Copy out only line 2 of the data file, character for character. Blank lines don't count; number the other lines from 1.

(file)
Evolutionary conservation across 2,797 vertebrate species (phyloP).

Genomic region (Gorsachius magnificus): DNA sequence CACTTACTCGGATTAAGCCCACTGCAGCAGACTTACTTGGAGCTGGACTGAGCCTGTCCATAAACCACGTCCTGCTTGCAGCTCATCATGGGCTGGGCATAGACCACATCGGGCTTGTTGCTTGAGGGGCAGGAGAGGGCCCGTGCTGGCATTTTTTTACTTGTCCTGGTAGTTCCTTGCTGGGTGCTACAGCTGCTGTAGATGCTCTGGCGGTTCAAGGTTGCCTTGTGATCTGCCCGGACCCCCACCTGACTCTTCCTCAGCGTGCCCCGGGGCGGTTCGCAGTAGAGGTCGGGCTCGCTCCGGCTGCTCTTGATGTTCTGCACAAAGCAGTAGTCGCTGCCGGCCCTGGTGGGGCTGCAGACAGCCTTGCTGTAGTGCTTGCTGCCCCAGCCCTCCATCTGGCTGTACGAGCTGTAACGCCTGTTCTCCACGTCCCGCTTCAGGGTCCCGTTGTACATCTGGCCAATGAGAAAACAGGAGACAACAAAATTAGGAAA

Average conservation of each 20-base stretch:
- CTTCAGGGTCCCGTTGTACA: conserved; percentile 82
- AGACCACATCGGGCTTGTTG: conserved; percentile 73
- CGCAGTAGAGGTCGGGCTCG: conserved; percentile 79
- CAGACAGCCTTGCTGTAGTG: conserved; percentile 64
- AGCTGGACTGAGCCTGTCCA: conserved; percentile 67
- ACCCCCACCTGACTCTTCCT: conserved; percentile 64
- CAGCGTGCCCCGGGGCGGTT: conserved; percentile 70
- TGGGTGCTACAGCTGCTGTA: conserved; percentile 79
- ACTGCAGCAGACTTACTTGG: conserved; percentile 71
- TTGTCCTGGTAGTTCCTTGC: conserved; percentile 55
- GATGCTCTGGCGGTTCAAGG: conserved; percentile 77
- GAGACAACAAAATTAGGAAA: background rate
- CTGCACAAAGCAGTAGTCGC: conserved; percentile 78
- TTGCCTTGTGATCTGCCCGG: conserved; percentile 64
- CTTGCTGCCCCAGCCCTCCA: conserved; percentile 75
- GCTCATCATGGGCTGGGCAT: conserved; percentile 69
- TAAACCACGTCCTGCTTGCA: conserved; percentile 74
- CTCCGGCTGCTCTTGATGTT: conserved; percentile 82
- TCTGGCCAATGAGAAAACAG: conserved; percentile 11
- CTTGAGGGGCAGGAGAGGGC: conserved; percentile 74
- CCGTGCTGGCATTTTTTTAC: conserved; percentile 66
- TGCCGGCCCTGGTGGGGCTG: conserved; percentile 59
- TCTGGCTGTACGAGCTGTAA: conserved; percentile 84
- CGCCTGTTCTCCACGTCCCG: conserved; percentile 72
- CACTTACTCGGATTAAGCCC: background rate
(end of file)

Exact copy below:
Genomic region (Gorsachius magnificus): DNA sequence CACTTACTCGGATTAAGCCCACTGCAGCAGACTTACTTGGAGCTGGACTGAGCCTGTCCATAAACCACGTCCTGCTTGCAGCTCATCATGGGCTGGGCATAGACCACATCGGGCTTGTTGCTTGAGGGGCAGGAGAGGGCCCGTGCTGGCATTTTTTTACTTGTCCTGGTAGTTCCTTGCTGGGTGCTACAGCTGCTGTAGATGCTCTGGCGGTTCAAGGTTGCCTTGTGATCTGCCCGGACCCCCACCTGACTCTTCCTCAGCGTGCCCCGGGGCGGTTCGCAGTAGAGGTCGGGCTCGCTCCGGCTGCTCTTGATGTTCTGCACAAAGCAGTAGTCGCTGCCGGCCCTGGTGGGGCTGCAGACAGCCTTGCTGTAGTGCTTGCTGCCCCAGCCCTCCATCTGGCTGTACGAGCTGTAACGCCTGTTCTCCACGTCCCGCTTCAGGGTCCCGTTGTACATCTGGCCAATGAGAAAACAGGAGACAACAAAATTAGGAAA